I just want to answer the anonymous “process nazis” trackback on yesterday’s ‘//TODO’ Considered Harmful post, because that blog desn’t allow comments without a login. Quite apart from issues with Godwin’s Law (and that the writer has enumerated a bunch of rules that get “violated” then accuses other people of being process nazis), the post severely misattributes both my post, and also, I think, misunderstands what agile methodologies are all about.
First, I no where made any “assertion that if you are putting ‘//TODO’ markers in your code, you’re somehow not properly following the Scrum process” – I said if you find yourself using ‘//TODO’ markers in your code you are being prevented from getting to done-done and that you should “Identify the problem, propose a counter-measure and fix the process“. I can’t emphasise that enough. “Fix the process” does not mean “follow scrum” but rather to use your team’s collective brain to work out what stops you from fixing the code then and there and propose a solution to the problem.
I think ‘//TODO’ should either be in the current story (I will concede that you might want to use a ‘//TODO’ to remind yourself about tasks in your current story, i.e. “come back here tomorrow when I add the validation”) or in the “backlog”. I put “backlog” in quotes there to point out I mean “backlog” in the broadest sense, if you using Scrum or XP that’s actually where the work-to-be-done is physically kept, but if you have some other process then your “backlog” is kept somewhere else, and what is preventing you from adding to it?
I will ask a question of the anonymous poster – at what point exactly is a ‘//TODO’ comment left decaying in the codebase without a story for days or weeks a good idea? Or is it that you just do not want to make what it is being done in the code base transparent to those who are paying your bills?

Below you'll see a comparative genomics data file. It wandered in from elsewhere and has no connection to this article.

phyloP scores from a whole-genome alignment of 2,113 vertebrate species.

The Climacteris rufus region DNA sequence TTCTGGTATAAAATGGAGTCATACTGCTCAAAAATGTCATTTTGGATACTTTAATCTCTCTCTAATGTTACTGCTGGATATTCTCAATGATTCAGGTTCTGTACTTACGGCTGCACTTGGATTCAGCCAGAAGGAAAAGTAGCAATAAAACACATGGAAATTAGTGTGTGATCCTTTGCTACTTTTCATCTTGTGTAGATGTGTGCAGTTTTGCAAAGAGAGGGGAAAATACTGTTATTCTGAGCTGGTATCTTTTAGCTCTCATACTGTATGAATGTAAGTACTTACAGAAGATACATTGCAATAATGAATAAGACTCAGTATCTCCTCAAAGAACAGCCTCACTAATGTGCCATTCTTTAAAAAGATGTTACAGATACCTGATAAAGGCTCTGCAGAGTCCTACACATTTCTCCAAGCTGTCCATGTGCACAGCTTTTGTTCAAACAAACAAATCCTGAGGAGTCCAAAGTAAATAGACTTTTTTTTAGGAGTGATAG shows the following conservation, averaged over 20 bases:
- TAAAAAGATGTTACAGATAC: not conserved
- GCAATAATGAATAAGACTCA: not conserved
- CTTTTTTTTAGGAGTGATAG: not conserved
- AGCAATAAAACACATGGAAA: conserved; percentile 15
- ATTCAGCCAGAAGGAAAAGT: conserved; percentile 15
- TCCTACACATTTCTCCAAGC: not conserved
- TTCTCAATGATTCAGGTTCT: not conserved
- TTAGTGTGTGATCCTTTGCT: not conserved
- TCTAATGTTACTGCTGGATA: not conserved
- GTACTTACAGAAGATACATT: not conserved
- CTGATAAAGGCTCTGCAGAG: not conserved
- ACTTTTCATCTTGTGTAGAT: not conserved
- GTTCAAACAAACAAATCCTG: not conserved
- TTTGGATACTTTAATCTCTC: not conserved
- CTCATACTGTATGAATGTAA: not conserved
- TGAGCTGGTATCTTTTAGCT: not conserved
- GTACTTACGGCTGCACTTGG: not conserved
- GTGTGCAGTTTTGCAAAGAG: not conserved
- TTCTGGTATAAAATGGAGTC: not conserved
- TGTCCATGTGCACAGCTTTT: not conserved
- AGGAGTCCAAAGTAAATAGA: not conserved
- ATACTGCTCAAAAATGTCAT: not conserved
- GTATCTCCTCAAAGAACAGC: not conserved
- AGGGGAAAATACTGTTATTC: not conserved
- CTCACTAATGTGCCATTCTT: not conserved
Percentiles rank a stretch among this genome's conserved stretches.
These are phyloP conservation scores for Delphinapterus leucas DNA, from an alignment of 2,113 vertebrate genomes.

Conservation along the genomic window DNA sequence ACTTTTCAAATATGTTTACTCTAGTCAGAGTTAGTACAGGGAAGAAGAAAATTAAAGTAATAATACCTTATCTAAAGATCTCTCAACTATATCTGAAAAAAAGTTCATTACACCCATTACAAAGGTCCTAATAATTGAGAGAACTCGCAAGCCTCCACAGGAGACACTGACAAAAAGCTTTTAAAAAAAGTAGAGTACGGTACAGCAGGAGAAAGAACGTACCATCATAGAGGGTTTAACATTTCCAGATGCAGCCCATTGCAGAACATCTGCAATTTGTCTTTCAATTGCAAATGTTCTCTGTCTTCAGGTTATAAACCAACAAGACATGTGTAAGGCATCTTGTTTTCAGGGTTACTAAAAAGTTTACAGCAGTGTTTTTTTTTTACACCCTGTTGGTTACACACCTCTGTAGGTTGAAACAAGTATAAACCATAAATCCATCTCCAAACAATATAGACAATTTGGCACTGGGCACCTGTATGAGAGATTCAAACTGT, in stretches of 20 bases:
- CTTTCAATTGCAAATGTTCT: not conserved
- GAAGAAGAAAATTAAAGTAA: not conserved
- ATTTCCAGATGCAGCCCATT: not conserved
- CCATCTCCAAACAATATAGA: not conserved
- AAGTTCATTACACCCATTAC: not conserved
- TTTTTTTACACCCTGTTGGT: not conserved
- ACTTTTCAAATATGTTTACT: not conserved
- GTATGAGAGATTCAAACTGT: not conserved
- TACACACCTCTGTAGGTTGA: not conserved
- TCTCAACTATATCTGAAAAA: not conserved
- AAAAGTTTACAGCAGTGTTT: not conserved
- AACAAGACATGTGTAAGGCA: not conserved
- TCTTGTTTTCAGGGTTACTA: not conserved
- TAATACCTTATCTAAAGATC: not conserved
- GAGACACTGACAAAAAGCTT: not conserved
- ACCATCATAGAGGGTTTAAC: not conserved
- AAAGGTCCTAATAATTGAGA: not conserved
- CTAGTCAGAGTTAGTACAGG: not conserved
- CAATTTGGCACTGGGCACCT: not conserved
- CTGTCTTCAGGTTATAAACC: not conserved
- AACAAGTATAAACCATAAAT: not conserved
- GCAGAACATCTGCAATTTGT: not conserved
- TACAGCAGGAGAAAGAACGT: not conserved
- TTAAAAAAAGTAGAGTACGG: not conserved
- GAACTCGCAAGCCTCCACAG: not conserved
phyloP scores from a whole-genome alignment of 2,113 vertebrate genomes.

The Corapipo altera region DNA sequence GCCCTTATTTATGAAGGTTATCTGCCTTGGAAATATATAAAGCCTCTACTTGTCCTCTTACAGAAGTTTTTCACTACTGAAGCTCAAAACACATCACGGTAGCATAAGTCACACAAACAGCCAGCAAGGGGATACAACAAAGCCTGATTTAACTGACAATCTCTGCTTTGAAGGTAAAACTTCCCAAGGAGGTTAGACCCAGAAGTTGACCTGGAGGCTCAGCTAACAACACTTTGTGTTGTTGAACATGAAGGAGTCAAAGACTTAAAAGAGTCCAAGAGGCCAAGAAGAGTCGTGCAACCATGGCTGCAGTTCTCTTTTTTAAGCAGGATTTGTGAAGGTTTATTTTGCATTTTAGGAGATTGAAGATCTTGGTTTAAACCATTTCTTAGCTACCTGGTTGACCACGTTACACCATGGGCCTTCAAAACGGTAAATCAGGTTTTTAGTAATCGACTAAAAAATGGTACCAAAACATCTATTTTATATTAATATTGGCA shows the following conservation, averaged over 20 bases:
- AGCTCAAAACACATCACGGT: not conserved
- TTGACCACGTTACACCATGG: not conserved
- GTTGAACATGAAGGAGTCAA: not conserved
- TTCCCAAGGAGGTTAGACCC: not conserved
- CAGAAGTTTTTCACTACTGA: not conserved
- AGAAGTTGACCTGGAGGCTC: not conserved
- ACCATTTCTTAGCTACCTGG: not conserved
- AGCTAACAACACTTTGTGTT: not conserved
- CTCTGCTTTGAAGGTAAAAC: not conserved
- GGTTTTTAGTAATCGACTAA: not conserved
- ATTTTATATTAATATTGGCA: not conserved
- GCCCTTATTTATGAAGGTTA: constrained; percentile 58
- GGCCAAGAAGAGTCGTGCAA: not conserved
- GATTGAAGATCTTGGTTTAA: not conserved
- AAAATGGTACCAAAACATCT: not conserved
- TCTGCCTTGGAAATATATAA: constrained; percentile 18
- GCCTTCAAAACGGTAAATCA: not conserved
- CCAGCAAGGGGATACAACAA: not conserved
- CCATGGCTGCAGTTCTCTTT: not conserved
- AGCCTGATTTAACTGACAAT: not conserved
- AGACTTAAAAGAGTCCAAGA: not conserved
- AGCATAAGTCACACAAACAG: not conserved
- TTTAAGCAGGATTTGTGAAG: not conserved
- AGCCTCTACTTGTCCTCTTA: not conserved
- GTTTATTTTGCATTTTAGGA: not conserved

I will contend; ‘//TODO’ never gets done because the product owners never see them. They act as an opaque barrier to open communication. If you find a ‘//TODO’, lets say a big major refactoring will be needed to support a story you already see in the backlog, what’s the problem with having an open and honest communication with the team about the story’s estimate? If it’s a future story, i.e. feature related, it should be in the “backlog”; if it is code or design related which impacts you now, either it should be done then and there (refactor mercilessly) or it’s a bug which you either fix or raise a bug report for, and if it’s just some nebulous “improvement” either do it now or YAGNI. If you’ve got great tooling like Mylyn for Eclipse you can drop a “task” at the code point and move on. The point there is the “TODO” isn’t obscured away in the code but rather visible to all because the ‘//TODO’ is now either in your Wiki, your task-tracking tooling via it’s Mylyn integration, or is included as part of a story card on the story board.
If you can’t refactor mercilessly – what the post is really about – all the usual excuses apply, i.e. “we’re not confident about the code base not breaking in unknown ways” (i.e. no tests), “it has to be done by tomorrow,” et cetera, and all of these are symptoms of dysfunction in your organisation.
People love their little comfort zones and they don’t like being pushed out of them, that’s for sure, programmers included (yeah, and that’s a me too). Habit is not an excuse for avoiding improvement.
Here’s a great imaginary conversation from the C2 wiki entry about YAGNI that I think applies here:
“But Ron, I know how to do it right now, and later I might not.”
“So, Sam, you’re telling me that this class you’re writing is so complex that even you won’t be able to maintain it?”